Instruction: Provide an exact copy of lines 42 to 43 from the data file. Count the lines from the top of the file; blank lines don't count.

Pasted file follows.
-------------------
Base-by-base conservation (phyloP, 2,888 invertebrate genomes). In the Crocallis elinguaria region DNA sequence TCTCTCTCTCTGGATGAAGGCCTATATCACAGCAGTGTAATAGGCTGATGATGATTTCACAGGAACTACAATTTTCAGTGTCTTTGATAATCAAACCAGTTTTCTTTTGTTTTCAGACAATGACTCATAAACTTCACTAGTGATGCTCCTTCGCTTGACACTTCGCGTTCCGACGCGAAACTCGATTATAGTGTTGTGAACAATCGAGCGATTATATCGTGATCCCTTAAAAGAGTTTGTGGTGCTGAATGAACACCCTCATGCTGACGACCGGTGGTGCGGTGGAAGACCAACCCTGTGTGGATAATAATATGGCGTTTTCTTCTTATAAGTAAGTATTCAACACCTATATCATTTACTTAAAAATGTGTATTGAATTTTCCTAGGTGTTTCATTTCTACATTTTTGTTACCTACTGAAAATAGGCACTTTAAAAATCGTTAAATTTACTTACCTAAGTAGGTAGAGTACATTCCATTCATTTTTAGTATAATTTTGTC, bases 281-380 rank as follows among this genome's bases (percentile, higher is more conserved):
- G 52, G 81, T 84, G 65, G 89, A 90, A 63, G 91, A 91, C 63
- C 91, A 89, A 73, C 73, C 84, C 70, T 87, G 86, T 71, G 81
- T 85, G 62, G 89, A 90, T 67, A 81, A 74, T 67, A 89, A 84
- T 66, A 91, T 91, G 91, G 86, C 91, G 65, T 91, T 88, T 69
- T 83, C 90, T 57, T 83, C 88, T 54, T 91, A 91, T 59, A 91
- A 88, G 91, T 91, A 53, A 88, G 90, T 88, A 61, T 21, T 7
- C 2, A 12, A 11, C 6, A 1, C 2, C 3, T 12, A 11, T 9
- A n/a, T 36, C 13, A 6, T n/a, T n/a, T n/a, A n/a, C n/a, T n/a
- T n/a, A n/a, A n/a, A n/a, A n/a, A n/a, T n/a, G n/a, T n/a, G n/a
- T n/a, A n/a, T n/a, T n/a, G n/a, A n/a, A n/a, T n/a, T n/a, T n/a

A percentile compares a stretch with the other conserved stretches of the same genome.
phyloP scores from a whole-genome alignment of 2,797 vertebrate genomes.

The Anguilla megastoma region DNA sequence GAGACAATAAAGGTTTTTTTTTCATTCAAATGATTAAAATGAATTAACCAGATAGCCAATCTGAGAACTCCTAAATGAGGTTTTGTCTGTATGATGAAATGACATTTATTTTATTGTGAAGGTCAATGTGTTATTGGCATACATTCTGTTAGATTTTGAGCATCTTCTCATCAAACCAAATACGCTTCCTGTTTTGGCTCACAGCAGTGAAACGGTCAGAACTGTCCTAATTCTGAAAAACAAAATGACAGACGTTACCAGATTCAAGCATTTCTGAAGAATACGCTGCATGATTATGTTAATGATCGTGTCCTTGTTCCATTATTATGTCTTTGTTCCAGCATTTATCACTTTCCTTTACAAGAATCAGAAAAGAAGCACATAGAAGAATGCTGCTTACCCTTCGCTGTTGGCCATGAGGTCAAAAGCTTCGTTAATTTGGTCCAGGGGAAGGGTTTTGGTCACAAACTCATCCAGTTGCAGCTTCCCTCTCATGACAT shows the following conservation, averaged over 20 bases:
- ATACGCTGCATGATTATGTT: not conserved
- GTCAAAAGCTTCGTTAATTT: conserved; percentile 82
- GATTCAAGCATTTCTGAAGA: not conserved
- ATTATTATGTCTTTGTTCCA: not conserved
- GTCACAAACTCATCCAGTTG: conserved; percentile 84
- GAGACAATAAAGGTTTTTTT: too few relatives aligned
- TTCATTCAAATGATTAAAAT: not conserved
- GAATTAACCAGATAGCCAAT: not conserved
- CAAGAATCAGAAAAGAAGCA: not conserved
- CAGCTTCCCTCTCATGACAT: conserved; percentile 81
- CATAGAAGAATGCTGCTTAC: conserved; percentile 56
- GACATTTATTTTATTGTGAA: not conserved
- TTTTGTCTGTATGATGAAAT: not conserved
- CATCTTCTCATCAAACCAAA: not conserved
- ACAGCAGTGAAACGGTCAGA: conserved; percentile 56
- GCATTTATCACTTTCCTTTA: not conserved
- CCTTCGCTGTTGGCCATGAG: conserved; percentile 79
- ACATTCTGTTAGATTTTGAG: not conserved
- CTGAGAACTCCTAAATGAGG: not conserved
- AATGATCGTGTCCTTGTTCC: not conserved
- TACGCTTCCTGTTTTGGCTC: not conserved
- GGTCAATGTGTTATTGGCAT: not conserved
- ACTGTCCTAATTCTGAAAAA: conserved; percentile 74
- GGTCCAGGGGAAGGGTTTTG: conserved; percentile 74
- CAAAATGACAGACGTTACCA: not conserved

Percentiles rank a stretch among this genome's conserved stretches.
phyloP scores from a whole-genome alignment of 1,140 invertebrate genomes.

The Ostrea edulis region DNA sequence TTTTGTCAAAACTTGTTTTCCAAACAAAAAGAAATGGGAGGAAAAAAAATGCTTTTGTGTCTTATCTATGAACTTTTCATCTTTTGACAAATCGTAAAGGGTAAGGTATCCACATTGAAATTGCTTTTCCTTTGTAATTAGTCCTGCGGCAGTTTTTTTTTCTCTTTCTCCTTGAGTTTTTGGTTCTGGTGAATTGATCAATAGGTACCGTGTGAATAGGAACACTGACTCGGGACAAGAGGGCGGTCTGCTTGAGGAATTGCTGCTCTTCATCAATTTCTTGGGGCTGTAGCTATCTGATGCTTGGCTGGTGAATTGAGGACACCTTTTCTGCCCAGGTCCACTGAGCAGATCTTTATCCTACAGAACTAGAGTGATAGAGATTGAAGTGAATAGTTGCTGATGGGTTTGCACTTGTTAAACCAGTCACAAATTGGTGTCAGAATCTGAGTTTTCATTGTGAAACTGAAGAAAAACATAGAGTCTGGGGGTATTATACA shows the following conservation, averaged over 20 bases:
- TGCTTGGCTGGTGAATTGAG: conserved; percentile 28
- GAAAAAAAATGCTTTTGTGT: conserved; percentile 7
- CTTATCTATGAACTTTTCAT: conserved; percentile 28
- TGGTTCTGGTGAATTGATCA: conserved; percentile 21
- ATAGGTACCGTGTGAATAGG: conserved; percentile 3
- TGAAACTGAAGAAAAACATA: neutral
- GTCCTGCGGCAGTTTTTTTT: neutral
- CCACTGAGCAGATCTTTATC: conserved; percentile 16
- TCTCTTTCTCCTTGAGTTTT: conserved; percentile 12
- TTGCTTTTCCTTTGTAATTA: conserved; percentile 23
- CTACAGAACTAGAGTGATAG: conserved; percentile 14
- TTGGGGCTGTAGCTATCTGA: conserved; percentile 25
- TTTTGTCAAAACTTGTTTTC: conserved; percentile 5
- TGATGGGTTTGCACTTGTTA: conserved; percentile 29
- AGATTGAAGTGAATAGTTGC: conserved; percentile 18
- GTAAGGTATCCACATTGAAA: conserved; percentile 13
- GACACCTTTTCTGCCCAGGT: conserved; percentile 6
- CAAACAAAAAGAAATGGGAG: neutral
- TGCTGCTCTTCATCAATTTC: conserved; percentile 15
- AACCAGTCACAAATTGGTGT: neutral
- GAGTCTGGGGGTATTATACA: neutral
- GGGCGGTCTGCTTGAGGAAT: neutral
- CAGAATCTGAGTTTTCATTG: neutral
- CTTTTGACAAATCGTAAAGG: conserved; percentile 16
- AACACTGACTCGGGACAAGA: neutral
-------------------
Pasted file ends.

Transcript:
The Ostrea edulis region DNA sequence TTTTGTCAAAACTTGTTTTCCAAACAAAAAGAAATGGGAGGAAAAAAAATGCTTTTGTGTCTTATCTATGAACTTTTCATCTTTTGACAAATCGTAAAGGGTAAGGTATCCACATTGAAATTGCTTTTCCTTTGTAATTAGTCCTGCGGCAGTTTTTTTTTCTCTTTCTCCTTGAGTTTTTGGTTCTGGTGAATTGATCAATAGGTACCGTGTGAATAGGAACACTGACTCGGGACAAGAGGGCGGTCTGCTTGAGGAATTGCTGCTCTTCATCAATTTCTTGGGGCTGTAGCTATCTGATGCTTGGCTGGTGAATTGAGGACACCTTTTCTGCCCAGGTCCACTGAGCAGATCTTTATCCTACAGAACTAGAGTGATAGAGATTGAAGTGAATAGTTGCTGATGGGTTTGCACTTGTTAAACCAGTCACAAATTGGTGTCAGAATCTGAGTTTTCATTGTGAAACTGAAGAAAAACATAGAGTCTGGGGGTATTATACA shows the following conservation, averaged over 20 bases:
- TGCTTGGCTGGTGAATTGAG: conserved; percentile 28